The Daily Gamecock

Young players learning from Clowney

2-sport athlete Bruce Ellington practices for first time this spring

During the offseason, junior defensive end Jadeveon Clowney has become a YouTube sensation and graced a magazine cover, but with spring practice underway, the most prevalent topic lately has been Clowney’s Heisman chances for the 2013 season.

After Tuesday’s spring practice, the All-American talked about what would need to happen for him to take the highest individual honor in college football as a defensive player.

“I think I need to just make a lot of key plays in big games,” Clowney said. “I think that’d leave a bit of leeway.”

Despite the award’s designation as the prize for the best individual player in the nation, it has been a predominantly offensive honor. No purely defensive player has won the award in its history and the last winner to play defense at all came in 1997 when Charles Woodson won the award.

Clowney emphatically denied any rumors that he would dabble in offense this fall, saying that he has “no interest at all” in playing offense — effectively making his Heisman campaign for 2013 an uphill climb.

“That’s what the people like, touchdowns and more touchdowns,” Clowney said. “They don’t worry about the sacks and stuff.”

Clowney finished sixth in last season’s Heisman voting and received four first-place votes in the process.

Amid all the individual attention Clowney has been receiving, younger players said he has embraced his role as a mentor to some of his younger counterparts on the defensive line. Freshman defensive end Darius English, who will look to increase his playing time in the fall after recording three tackles in 2012, has been one of the beneficiaries of Clowney’s guidance.

“Just the mindset of coming out and just knowing that you can beat that guy in front of you,” English said. “That’s the biggest thing that I really picked up from (Clowney).”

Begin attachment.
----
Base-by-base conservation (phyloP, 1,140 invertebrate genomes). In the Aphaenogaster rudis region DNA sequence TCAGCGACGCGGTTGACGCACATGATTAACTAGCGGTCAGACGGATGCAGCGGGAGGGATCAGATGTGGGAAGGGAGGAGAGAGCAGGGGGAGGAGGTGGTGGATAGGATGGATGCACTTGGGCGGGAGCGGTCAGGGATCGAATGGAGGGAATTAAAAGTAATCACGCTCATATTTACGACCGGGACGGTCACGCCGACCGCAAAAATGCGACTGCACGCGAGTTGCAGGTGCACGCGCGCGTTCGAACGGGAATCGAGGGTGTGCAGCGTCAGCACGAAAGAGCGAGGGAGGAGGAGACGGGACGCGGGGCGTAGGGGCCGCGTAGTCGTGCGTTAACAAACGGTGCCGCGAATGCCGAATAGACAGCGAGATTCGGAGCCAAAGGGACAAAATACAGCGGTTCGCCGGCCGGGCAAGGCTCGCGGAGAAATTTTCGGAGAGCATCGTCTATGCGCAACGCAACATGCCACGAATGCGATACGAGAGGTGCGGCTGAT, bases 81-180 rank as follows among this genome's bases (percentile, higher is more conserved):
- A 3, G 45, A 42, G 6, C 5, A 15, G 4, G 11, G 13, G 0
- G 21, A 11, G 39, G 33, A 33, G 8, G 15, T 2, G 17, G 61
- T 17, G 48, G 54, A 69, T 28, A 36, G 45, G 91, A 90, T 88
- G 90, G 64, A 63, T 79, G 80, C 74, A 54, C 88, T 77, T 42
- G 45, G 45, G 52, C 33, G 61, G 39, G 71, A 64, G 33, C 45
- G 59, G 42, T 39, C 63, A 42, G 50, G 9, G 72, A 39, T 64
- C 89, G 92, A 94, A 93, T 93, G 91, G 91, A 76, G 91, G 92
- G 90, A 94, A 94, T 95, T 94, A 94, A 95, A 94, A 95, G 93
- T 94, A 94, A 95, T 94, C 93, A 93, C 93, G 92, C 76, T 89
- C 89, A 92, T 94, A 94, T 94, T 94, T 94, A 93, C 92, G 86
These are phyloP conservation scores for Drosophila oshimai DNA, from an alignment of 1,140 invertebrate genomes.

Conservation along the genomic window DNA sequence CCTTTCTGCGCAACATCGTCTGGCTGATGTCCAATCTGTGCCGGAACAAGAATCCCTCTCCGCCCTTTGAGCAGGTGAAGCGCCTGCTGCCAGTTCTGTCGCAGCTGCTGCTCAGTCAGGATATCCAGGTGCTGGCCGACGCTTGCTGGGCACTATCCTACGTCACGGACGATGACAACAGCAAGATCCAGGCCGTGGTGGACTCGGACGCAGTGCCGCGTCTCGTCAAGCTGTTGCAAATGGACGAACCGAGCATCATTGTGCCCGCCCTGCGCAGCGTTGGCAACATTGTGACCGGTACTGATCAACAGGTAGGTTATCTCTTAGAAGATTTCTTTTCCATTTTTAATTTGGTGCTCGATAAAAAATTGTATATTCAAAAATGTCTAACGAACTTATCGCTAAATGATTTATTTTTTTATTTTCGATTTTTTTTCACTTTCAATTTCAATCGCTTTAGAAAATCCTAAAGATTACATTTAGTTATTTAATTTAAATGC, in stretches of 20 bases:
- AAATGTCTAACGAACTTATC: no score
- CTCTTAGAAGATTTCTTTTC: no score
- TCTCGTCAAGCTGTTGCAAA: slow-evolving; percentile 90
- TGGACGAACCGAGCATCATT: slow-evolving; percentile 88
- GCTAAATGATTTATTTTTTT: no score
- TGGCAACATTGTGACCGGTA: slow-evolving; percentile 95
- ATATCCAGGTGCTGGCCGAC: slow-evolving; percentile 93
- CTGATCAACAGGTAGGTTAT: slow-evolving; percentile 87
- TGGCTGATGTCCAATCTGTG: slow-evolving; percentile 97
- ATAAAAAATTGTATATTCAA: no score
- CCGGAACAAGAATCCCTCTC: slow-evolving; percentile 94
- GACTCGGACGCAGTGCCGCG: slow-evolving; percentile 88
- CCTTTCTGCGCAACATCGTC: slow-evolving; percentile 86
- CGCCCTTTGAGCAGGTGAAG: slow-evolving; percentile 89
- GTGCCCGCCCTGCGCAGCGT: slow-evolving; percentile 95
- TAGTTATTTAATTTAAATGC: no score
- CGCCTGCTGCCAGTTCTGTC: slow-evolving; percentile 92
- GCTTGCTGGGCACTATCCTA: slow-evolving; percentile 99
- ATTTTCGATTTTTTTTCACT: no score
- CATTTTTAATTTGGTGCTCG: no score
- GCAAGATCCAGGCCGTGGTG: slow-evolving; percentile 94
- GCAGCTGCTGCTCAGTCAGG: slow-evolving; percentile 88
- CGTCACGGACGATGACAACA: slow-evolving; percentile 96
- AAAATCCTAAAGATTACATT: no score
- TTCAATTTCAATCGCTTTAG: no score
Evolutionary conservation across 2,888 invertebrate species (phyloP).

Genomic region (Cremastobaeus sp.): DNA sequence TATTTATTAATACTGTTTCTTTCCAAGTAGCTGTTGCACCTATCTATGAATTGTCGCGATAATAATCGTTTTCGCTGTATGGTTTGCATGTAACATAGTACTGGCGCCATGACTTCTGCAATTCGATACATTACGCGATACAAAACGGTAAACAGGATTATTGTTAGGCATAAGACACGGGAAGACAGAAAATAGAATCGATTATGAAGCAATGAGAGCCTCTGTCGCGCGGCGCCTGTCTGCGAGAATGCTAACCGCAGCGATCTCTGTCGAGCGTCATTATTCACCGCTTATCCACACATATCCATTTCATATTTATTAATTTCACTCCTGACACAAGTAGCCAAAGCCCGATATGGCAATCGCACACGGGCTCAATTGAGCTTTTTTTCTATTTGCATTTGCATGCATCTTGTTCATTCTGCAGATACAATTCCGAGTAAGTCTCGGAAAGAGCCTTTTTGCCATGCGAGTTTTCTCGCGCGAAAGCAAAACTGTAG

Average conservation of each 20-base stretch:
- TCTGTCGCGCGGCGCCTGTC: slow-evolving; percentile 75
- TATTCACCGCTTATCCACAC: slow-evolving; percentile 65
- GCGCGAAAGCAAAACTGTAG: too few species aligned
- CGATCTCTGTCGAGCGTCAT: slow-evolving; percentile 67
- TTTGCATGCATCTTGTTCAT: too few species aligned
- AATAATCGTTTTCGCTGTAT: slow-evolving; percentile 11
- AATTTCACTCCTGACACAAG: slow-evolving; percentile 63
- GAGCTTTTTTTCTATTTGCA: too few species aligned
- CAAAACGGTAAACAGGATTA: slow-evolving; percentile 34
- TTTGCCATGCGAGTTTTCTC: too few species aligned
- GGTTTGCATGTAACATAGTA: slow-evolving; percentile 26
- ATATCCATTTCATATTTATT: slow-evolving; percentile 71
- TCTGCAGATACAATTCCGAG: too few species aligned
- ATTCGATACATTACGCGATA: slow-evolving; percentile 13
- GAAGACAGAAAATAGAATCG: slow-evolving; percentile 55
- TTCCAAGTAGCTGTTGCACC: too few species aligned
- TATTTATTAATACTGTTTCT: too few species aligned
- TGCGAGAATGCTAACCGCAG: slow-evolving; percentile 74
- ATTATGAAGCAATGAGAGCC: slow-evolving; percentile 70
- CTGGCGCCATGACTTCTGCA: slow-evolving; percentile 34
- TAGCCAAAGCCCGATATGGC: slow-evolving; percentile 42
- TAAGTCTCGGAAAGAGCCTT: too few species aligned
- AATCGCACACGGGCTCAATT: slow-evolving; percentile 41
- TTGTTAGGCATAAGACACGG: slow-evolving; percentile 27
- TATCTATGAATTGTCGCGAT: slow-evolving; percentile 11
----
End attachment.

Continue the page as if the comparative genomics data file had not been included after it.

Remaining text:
Aside from the mental aspect of the game, English has begun to prepare for next season physically, too. He’s on a strict eating and lifting regimen to gain weight so he can compete with the massive offensive tackles he will face in the SEC.

As he enters his third year with the Gamecock football program, Clowney said he is using this spring to help young players like English develop and learn in hopes of better success this fall and in the future, after he leaves.

“I help them out and tell them what to do,” Clowney said. “To help the defensive line out, whoever’s behind me I’ll just tell them what they’re supposed to do on certain plays.”

A number of former Gamecocks such as Alshon Jeffery and Stephon Gilmore came to Tuesday’s practice to check out this year’s team.

In addition, junior wide receiver Bruce Ellington hit the practice field for the first time on Tuesday after spending the offseason manning the point guard position for coach Frank Martin’s basketball team. He is coming off a season in which he led the team in receiving yards, and Ellington will occupy an even more prominent role in South Carolina’s offense after the departure of junior wideout Ace Sanders for the NFL.

Sanders, along with 17 other Gamecock professional prospects, will go under the microscope on Wednesday as they take part in the annual Pro Timing Day, where they will have the opportunity to show off their abilities to NFL coaches and scouts that will be on hand. Cincinnati Bengals coach Marvin Lewis attended Tuesday’s practice in order to get an advance look at some of South Carolina’s potential draft prospects as they went through drills.

Wednesday’s Pro Timing Day will take place at Williams-Brice Stadium, and the on-field portion that begins at 11 a.m. will be free to the public.


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